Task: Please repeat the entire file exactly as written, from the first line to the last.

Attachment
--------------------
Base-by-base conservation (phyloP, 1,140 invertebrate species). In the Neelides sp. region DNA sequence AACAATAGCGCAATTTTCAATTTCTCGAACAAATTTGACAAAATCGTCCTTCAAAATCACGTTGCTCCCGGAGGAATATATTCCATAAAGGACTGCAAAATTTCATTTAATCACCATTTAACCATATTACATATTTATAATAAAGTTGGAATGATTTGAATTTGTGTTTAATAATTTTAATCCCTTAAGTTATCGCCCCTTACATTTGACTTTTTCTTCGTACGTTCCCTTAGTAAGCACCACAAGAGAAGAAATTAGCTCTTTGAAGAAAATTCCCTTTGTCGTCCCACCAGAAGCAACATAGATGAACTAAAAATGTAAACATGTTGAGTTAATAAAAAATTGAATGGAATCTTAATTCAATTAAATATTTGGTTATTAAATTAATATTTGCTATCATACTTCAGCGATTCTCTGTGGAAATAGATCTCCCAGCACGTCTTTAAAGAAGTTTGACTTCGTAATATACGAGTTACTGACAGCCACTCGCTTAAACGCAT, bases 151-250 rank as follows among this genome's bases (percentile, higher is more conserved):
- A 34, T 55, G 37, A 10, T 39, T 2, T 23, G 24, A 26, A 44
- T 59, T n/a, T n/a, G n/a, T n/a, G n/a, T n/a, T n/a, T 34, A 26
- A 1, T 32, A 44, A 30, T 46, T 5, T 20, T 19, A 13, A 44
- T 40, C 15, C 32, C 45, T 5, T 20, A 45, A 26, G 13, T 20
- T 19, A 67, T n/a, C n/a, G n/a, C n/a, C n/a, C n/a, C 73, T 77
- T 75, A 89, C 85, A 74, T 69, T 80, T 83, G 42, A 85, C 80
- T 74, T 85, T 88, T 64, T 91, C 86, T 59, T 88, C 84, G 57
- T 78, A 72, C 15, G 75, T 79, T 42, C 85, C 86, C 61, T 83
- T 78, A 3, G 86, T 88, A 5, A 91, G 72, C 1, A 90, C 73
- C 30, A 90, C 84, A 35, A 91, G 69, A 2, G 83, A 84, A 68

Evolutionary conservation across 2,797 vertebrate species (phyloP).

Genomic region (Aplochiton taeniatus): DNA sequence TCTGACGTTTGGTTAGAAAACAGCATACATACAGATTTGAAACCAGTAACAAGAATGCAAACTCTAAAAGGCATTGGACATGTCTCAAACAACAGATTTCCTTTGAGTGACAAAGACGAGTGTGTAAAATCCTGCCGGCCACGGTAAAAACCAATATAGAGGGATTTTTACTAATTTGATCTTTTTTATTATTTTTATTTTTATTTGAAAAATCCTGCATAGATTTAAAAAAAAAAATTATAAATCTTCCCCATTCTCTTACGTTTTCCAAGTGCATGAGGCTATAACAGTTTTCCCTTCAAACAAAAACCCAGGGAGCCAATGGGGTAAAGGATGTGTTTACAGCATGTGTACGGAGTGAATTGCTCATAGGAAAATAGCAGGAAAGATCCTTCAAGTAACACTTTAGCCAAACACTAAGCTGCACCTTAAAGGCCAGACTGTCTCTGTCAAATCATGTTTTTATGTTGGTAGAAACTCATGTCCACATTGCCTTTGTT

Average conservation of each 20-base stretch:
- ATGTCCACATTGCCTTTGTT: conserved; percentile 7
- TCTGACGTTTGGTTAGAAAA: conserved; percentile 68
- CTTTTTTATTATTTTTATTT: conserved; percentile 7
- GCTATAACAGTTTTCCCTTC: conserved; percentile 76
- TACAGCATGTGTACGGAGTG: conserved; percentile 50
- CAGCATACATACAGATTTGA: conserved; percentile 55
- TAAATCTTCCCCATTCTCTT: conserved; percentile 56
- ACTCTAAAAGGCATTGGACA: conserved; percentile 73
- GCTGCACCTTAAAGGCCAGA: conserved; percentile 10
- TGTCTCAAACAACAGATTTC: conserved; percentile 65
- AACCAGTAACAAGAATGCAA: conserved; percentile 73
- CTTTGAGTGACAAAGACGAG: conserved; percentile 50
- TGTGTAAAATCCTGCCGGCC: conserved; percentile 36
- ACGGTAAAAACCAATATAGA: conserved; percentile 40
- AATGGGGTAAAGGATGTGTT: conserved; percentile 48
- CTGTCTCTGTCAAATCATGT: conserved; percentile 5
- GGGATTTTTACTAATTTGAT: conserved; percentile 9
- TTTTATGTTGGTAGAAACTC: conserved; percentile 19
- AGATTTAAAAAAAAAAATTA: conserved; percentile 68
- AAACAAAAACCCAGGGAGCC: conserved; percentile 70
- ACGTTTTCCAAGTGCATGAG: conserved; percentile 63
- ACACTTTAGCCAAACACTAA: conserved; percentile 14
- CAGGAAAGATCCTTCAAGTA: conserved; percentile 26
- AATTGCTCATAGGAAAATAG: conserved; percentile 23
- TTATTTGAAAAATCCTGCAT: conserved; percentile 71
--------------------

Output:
Base-by-base conservation (phyloP, 1,140 invertebrate species). In the Neelides sp. region DNA sequence AACAATAGCGCAATTTTCAATTTCTCGAACAAATTTGACAAAATCGTCCTTCAAAATCACGTTGCTCCCGGAGGAATATATTCCATAAAGGACTGCAAAATTTCATTTAATCACCATTTAACCATATTACATATTTATAATAAAGTTGGAATGATTTGAATTTGTGTTTAATAATTTTAATCCCTTAAGTTATCGCCCCTTACATTTGACTTTTTCTTCGTACGTTCCCTTAGTAAGCACCACAAGAGAAGAAATTAGCTCTTTGAAGAAAATTCCCTTTGTCGTCCCACCAGAAGCAACATAGATGAACTAAAAATGTAAACATGTTGAGTTAATAAAAAATTGAATGGAATCTTAATTCAATTAAATATTTGGTTATTAAATTAATATTTGCTATCATACTTCAGCGATTCTCTGTGGAAATAGATCTCCCAGCACGTCTTTAAAGAAGTTTGACTTCGTAATATACGAGTTACTGACAGCCACTCGCTTAAACGCAT, bases 151-250 rank as follows among this genome's bases (percentile, higher is more conserved):
- A 34, T 55, G 37, A 10, T 39, T 2, T 23, G 24, A 26, A 44
- T 59, T n/a, T n/a, G n/a, T n/a, G n/a, T n/a, T n/a, T 34, A 26
- A 1, T 32, A 44, A 30, T 46, T 5, T 20, T 19, A 13, A 44
- T 40, C 15, C 32, C 45, T 5, T 20, A 45, A 26, G 13, T 20
- T 19, A 67, T n/a, C n/a, G n/a, C n/a, C n/a, C n/a, C 73, T 77
- T 75, A 89, C 85, A 74, T 69, T 80, T 83, G 42, A 85, C 80
- T 74, T 85, T 88, T 64, T 91, C 86, T 59, T 88, C 84, G 57
- T 78, A 72, C 15, G 75, T 79, T 42, C 85, C 86, C 61, T 83
- T 78, A 3, G 86, T 88, A 5, A 91, G 72, C 1, A 90, C 73
- C 30, A 90, C 84, A 35, A 91, G 69, A 2, G 83, A 84, A 68

Evolutionary conservation across 2,797 vertebrate species (phyloP).

Genomic region (Aplochiton taeniatus): DNA sequence TCTGACGTTTGGTTAGAAAACAGCATACATACAGATTTGAAACCAGTAACAAGAATGCAAACTCTAAAAGGCATTGGACATGTCTCAAACAACAGATTTCCTTTGAGTGACAAAGACGAGTGTGTAAAATCCTGCCGGCCACGGTAAAAACCAATATAGAGGGATTTTTACTAATTTGATCTTTTTTATTATTTTTATTTTTATTTGAAAAATCCTGCATAGATTTAAAAAAAAAAATTATAAATCTTCCCCATTCTCTTACGTTTTCCAAGTGCATGAGGCTATAACAGTTTTCCCTTCAAACAAAAACCCAGGGAGCCAATGGGGTAAAGGATGTGTTTACAGCATGTGTACGGAGTGAATTGCTCATAGGAAAATAGCAGGAAAGATCCTTCAAGTAACACTTTAGCCAAACACTAAGCTGCACCTTAAAGGCCAGACTGTCTCTGTCAAATCATGTTTTTATGTTGGTAGAAACTCATGTCCACATTGCCTTTGTT

Average conservation of each 20-base stretch:
- ATGTCCACATTGCCTTTGTT: conserved; percentile 7
- TCTGACGTTTGGTTAGAAAA: conserved; percentile 68
- CTTTTTTATTATTTTTATTT: conserved; percentile 7
- GCTATAACAGTTTTCCCTTC: conserved; percentile 76
- TACAGCATGTGTACGGAGTG: conserved; percentile 50
- CAGCATACATACAGATTTGA: conserved; percentile 55
- TAAATCTTCCCCATTCTCTT: conserved; percentile 56
- ACTCTAAAAGGCATTGGACA: conserved; percentile 73
- GCTGCACCTTAAAGGCCAGA: conserved; percentile 10
- TGTCTCAAACAACAGATTTC: conserved; percentile 65
- AACCAGTAACAAGAATGCAA: conserved; percentile 73
- CTTTGAGTGACAAAGACGAG: conserved; percentile 50
- TGTGTAAAATCCTGCCGGCC: conserved; percentile 36
- ACGGTAAAAACCAATATAGA: conserved; percentile 40
- AATGGGGTAAAGGATGTGTT: conserved; percentile 48
- CTGTCTCTGTCAAATCATGT: conserved; percentile 5
- GGGATTTTTACTAATTTGAT: conserved; percentile 9
- TTTTATGTTGGTAGAAACTC: conserved; percentile 19
- AGATTTAAAAAAAAAAATTA: conserved; percentile 68
- AAACAAAAACCCAGGGAGCC: conserved; percentile 70
- ACGTTTTCCAAGTGCATGAG: conserved; percentile 63
- ACACTTTAGCCAAACACTAA: conserved; percentile 14
- CAGGAAAGATCCTTCAAGTA: conserved; percentile 26
- AATTGCTCATAGGAAAATAG: conserved; percentile 23
- TTATTTGAAAAATCCTGCAT: conserved; percentile 71